sábado, 17 de noviembre de 2018

La norma ISO/IEC 25000 "Requisitos y evaluación de la calidad del sistema y del software (SQuaRE). Modelos de calidad del sistema y del software” sigue su camino

En este blog hemos publicado desde hace tiempo varios artículos sobre el tema Calidad de software e ISO/IEC 25000.

Quizás convenga hacer una actualización del estado presente del estándar.
encontraran la situación de los documentos que componen la norma y cuáles están ya traducidos a nuestro idioma.

Como muchos de Uds. conocen, el modelo de calidad planteado por este estándar, tiene su origen en trabajos previos sobre el tema y en estándares anteriores, siendo la ISO/IEC 9126 la serie más conocida a la que luego reemplazo la ISO/IEC 25000.

En nuestro país, si bien en los ámbitos académicos el modelo era conocido y enseñado, en el ámbito de negocios, la ley de software, al incluirlo como certificación valida juntamente con otros modelos de calidad de proceso (ISO 9000, CMM, y otros) lo popularizó. Para esta finalidad particular del estándar, a nuestro entender el tema no se expandió demasiado posiblemente por las exigencias de información previa que se requiere y otras consideraciones que escapan al tema de este artículo.

Sin embargo, y como lo reflejan varios artículos publicados en este blog, la propuesta del modelo es sumamente útil y práctica.

Quizás el “envoltorio” que le da el formato de un estándar ISO, asusta por su tamaño y formalidad, lo que hace pensar que se trata de una burocracia que solo agregará tiempo sin dejar algo práctico. No es así, la idea es sencilla y totalmente implementable.

Ahora bien, que ocurre hoy con el modelo.

Para aquellos que no lo visitan desde hace un tiempo, se ha agregado el tema de calidad de servicio con sus indicadores, se ha reemplazo prácticamente la documentación de ISO/IEC 9126, a la brevedad se publicará la nueva versión de Requerimientos de Calidad de sistemas/software (ISO/IEC 25030), un nuevo enfoque del modelo de calidad en uso y varios temas más que se fueron mejorando.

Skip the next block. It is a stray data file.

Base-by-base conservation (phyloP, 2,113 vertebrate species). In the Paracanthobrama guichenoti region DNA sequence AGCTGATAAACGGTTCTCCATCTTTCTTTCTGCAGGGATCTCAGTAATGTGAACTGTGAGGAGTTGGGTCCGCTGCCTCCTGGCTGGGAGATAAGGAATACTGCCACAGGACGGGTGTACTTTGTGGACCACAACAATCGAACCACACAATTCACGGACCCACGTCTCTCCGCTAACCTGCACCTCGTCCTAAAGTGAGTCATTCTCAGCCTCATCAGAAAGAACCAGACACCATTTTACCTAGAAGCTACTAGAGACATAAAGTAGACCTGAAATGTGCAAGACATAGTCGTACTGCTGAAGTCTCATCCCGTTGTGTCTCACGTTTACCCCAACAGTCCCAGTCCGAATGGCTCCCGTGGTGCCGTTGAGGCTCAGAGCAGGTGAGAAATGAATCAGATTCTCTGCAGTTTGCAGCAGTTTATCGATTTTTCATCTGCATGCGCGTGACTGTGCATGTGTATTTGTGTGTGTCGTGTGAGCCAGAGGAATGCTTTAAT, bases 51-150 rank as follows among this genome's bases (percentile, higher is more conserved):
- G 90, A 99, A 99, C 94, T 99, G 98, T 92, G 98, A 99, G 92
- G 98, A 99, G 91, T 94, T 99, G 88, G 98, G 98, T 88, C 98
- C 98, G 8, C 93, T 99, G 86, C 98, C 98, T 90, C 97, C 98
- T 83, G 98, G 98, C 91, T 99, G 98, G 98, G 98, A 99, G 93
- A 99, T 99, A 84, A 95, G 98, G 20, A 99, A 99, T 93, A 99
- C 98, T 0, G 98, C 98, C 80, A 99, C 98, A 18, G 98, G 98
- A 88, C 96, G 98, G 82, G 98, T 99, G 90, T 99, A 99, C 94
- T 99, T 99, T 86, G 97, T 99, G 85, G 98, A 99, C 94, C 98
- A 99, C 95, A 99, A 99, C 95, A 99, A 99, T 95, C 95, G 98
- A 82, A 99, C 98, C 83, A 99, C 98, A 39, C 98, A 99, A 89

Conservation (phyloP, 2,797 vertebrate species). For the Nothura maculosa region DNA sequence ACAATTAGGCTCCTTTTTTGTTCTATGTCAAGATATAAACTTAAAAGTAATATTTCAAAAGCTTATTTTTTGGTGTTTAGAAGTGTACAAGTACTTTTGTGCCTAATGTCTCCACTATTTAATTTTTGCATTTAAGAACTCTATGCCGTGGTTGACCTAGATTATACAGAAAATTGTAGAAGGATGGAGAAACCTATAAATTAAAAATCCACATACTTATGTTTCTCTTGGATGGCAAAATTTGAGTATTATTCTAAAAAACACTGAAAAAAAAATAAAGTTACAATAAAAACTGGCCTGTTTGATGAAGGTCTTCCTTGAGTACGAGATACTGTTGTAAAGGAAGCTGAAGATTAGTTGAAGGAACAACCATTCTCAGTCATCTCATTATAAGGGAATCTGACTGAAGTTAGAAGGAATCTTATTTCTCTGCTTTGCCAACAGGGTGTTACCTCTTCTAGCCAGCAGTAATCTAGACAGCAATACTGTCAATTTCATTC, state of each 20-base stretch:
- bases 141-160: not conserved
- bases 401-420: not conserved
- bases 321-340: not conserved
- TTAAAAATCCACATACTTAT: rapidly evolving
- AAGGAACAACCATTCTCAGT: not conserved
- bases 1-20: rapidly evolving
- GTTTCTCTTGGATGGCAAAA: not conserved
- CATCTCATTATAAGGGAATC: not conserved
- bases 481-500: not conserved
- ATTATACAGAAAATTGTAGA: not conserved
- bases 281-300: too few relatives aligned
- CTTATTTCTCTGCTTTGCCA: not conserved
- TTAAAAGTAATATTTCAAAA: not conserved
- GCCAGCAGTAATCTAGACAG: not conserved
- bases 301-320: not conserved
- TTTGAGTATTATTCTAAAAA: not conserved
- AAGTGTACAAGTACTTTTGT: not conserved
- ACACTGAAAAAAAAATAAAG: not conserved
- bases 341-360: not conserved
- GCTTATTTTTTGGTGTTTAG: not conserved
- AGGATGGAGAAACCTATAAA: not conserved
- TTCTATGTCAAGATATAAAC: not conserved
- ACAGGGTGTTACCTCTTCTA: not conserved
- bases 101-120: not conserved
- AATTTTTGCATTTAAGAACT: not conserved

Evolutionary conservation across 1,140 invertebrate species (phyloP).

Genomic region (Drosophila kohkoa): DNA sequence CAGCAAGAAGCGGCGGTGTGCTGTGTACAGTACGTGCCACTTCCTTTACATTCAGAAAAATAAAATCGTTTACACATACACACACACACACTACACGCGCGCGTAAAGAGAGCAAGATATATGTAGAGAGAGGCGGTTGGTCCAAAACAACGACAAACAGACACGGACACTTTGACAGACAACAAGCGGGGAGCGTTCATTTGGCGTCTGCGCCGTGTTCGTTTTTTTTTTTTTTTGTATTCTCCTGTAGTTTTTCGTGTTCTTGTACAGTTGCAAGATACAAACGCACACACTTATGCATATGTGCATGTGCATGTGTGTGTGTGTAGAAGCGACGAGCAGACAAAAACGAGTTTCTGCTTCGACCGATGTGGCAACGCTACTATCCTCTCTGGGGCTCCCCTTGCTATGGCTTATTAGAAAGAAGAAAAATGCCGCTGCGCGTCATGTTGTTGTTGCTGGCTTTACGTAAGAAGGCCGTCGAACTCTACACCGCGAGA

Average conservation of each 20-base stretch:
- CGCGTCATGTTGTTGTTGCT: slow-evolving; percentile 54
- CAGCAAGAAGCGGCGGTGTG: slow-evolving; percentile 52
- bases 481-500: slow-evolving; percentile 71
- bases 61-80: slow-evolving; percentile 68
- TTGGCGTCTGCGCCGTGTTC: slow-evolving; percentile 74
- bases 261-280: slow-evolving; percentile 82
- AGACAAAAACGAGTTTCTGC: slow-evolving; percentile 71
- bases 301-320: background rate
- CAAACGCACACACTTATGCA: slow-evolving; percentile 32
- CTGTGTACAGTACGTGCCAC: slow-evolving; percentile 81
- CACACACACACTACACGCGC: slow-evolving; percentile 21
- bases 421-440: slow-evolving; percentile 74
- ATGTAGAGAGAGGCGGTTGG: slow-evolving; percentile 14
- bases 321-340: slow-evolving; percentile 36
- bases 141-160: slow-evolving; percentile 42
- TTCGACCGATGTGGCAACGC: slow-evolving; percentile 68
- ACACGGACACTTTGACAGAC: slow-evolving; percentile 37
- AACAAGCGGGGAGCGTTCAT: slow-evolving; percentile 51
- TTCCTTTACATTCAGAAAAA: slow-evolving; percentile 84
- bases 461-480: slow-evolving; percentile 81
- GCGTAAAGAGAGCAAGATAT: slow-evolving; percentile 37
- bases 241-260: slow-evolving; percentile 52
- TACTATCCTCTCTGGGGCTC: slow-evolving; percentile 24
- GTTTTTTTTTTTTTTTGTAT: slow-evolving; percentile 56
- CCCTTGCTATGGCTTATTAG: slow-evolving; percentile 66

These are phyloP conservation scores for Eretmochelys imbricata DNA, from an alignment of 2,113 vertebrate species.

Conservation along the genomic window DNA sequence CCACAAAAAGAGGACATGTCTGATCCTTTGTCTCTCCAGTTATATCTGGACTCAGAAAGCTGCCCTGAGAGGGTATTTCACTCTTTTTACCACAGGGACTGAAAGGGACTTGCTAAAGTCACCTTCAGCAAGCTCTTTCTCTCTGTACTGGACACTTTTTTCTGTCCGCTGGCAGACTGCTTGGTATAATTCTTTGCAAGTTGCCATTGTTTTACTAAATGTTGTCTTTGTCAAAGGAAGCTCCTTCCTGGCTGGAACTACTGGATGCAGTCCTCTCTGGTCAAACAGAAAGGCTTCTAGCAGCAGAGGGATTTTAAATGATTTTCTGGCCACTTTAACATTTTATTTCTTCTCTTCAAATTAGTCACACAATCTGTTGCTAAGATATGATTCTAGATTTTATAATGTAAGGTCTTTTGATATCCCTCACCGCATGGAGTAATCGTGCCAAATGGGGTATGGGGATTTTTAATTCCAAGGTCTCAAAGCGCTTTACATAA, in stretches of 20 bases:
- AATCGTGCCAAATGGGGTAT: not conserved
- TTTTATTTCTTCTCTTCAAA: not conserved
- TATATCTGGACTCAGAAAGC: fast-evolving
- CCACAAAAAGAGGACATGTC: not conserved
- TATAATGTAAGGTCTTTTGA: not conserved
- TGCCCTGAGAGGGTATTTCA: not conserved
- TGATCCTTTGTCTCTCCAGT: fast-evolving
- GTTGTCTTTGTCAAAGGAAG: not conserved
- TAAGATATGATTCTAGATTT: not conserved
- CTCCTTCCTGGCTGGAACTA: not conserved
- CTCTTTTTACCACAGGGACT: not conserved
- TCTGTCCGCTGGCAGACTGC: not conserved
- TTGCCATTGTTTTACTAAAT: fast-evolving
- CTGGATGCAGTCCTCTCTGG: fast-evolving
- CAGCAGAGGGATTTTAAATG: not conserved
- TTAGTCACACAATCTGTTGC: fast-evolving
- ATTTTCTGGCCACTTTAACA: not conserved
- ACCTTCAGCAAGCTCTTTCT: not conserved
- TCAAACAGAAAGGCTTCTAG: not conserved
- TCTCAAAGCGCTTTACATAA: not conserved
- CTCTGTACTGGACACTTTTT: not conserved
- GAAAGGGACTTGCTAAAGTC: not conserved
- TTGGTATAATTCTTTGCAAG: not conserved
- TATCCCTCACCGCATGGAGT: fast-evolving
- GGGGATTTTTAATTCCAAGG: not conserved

Los cambios tecnológicos y enfoques de trabajo tienen cabida en la norma en su estado actual y lo tendrán más aún en versiones futuras.

Como vemos, todo está en evolución, no nos quedemos atrás, luego no será sencillo (o posible) subirnos.


martes, 5 de julio de 2016

Si me estrella contra el muro, es de calidad?... sigue la saga

A riesgo de ser pesado, sigamos con el tema anterior, que ha causado cierta reacción en Twitter, aquí y sobre todo en mí.

Imaginemos 2 stakeholders típicos (entre muchos) para un producto como el coche con su software.
La Autoridad de aplicación, por ejemplo la Autoridad de la ciudad y el Interesado. Por ejemplo yo, comprador del coche.

La Autoridad de aplicación le impone al constructor del coche/software, de aquí en más llamémoslo sistema (coche + software) sus requerimientos, que son restricciones de seguridad. Por ejemplo, ante una situación de riesgo, el sistema debe elegir el mal menor. Un caso, estrellar el coche contra el muro en lugar de atropellar a la anciana o la embarazada.

Obviamente, el otro interesado, Yo el comprador, pongo como requerimiento que el coche sea seguro y que no me mate, para decirlo rápidamente.

Ahora bien, el constructor del sistema como se manejaría con dos requerimientos tan enfrentados?

Por ejemplo que diría la promoción de su producto: “Compre este coche que es el más seguro y en la letra pequeña diría: tomaría la mejor elección para Ud. y el entorno que lo rodea.” Firme aquí. 

Leído entre líneas dirá, Ud. acepta que el coche lo estrellará contra el muro si eso es o que más conviene al entorno.

Qué le pediría seguramente su Product Manager. ”Haz esto, lo que pide la Autoridad, pero no mucho. Haz esto sin que se note. O saltéalo y si se da será un error de software”. Caso en el cual Ud. Desarrollador irá preso, pero el habrá logrado la promoción.

Bueno comparado con esto, nuestra tarjeta de crédito alcahueta mencionada en la entrada anterior será cosa de niños. :=)


Nota 1: quién se atreve a opinar como uno de los 2 stakeholders????
Nota 2: el futuro nos aplasta, vean esta nota del diario El País de España: